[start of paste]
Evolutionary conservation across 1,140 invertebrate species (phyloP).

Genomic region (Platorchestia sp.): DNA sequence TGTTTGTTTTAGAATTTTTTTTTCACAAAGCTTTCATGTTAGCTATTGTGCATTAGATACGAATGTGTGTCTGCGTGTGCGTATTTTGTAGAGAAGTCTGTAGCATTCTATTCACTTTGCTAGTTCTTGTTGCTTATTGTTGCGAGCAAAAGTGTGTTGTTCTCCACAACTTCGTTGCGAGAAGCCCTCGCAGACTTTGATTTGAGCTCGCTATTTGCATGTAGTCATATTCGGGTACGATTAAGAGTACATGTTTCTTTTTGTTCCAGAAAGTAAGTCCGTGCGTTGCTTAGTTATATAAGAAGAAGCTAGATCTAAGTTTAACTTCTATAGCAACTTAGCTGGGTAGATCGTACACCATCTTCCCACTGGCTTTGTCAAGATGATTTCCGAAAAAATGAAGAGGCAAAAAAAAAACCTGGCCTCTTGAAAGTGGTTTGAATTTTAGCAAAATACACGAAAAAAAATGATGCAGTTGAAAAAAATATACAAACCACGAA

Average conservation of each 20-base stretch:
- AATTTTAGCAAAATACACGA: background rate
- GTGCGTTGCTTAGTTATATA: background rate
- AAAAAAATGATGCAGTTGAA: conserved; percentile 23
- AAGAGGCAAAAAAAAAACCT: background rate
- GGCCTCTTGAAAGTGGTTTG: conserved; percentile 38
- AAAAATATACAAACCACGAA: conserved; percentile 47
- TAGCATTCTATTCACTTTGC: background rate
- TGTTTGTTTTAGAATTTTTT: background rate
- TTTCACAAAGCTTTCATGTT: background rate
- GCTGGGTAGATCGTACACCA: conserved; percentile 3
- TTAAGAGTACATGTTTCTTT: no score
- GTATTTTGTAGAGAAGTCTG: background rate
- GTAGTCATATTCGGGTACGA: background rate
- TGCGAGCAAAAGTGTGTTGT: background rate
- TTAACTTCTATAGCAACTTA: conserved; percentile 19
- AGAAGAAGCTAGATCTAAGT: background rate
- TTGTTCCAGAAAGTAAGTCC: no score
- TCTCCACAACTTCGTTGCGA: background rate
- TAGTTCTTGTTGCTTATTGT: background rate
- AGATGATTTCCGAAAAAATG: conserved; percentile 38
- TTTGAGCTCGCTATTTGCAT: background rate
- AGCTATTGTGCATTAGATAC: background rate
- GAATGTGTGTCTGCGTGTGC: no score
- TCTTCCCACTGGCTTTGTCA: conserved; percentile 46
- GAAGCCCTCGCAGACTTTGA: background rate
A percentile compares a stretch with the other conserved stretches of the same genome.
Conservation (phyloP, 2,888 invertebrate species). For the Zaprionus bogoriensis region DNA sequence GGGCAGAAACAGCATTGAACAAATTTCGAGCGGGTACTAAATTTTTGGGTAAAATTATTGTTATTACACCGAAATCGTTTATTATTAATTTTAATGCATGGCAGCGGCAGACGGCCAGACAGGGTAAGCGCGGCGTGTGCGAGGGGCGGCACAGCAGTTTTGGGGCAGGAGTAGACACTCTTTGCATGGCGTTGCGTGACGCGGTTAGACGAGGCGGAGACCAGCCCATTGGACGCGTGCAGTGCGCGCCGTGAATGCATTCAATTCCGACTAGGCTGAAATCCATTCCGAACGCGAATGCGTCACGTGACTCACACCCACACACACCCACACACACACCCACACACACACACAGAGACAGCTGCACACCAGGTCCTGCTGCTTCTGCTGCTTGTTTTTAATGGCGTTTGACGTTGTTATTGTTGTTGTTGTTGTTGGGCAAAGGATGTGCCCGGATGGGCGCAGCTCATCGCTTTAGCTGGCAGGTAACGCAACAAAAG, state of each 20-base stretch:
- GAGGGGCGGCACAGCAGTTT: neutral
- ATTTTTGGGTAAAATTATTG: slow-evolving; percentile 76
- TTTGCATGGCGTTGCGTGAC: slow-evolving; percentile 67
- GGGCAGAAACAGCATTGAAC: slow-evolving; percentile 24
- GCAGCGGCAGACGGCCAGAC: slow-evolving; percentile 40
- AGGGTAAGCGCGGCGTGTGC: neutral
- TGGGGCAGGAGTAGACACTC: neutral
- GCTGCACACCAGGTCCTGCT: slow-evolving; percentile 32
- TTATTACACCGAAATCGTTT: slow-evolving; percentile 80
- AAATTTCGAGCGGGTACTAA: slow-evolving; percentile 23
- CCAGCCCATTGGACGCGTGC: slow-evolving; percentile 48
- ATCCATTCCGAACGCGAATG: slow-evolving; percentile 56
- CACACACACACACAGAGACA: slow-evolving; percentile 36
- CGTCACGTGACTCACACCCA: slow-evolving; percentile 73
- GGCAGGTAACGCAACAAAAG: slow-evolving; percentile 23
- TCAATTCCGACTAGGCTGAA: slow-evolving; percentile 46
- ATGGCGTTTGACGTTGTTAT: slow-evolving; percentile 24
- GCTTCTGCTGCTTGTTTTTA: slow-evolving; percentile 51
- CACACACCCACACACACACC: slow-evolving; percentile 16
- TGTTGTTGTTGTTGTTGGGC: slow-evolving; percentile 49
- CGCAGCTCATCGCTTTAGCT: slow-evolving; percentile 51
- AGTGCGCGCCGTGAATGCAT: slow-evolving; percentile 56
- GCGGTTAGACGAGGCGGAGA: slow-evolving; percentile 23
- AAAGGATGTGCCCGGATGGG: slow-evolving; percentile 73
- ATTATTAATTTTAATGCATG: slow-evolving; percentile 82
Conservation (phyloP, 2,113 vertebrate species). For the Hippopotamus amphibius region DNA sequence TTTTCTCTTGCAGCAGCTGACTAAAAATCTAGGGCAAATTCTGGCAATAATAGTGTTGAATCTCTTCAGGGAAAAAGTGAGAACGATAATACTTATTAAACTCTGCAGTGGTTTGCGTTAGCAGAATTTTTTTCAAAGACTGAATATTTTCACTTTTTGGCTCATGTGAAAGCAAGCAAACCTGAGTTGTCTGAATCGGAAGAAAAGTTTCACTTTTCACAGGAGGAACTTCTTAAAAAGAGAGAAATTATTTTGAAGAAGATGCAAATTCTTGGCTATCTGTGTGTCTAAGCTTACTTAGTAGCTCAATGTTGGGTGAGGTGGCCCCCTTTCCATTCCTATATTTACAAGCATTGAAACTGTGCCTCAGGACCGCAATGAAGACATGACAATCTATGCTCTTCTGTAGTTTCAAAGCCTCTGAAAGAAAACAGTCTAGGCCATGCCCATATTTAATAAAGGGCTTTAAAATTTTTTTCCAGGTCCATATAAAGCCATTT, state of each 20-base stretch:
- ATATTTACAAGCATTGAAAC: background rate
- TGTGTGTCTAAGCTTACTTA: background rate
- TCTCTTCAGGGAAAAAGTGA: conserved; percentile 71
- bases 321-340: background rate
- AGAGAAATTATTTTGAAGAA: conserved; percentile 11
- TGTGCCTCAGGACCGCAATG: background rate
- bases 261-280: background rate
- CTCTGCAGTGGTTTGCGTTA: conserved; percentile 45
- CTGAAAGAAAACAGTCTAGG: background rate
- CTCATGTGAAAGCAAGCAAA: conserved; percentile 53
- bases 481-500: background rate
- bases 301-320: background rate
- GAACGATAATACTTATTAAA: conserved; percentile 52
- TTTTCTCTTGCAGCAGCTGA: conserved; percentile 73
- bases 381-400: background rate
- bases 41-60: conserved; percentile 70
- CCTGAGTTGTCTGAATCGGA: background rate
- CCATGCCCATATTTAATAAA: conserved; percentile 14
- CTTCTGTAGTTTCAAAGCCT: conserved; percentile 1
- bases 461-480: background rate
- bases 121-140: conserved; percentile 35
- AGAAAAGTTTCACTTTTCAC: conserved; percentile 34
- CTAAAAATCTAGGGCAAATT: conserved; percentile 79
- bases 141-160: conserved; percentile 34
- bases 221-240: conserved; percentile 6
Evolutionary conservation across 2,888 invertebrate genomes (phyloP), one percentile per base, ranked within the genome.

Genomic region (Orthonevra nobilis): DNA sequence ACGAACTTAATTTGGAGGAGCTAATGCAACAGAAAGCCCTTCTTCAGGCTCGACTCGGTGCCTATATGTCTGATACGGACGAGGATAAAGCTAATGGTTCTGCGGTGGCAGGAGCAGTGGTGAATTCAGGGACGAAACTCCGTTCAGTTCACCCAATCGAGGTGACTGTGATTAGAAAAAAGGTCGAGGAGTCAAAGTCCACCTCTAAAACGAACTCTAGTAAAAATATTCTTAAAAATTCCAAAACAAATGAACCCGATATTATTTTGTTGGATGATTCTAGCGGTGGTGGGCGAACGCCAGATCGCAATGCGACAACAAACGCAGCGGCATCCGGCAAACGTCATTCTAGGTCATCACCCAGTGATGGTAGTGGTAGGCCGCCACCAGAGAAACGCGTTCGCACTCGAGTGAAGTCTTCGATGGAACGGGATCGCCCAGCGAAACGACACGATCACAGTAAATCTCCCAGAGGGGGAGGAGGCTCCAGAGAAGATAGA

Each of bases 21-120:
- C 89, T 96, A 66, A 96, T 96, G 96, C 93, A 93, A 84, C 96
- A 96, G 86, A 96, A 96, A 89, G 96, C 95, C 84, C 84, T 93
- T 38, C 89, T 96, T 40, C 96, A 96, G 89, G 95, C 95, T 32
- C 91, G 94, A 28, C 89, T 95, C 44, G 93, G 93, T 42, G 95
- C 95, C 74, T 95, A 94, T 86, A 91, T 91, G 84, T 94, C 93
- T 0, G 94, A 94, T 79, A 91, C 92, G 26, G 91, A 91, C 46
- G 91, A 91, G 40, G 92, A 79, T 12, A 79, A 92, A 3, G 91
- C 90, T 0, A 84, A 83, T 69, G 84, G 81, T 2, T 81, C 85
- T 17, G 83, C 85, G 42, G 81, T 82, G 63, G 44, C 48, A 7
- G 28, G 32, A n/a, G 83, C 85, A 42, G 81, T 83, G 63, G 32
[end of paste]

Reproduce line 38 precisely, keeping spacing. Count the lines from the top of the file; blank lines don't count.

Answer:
- GCTGCACACCAGGTCCTGCT: slow-evolving; percentile 32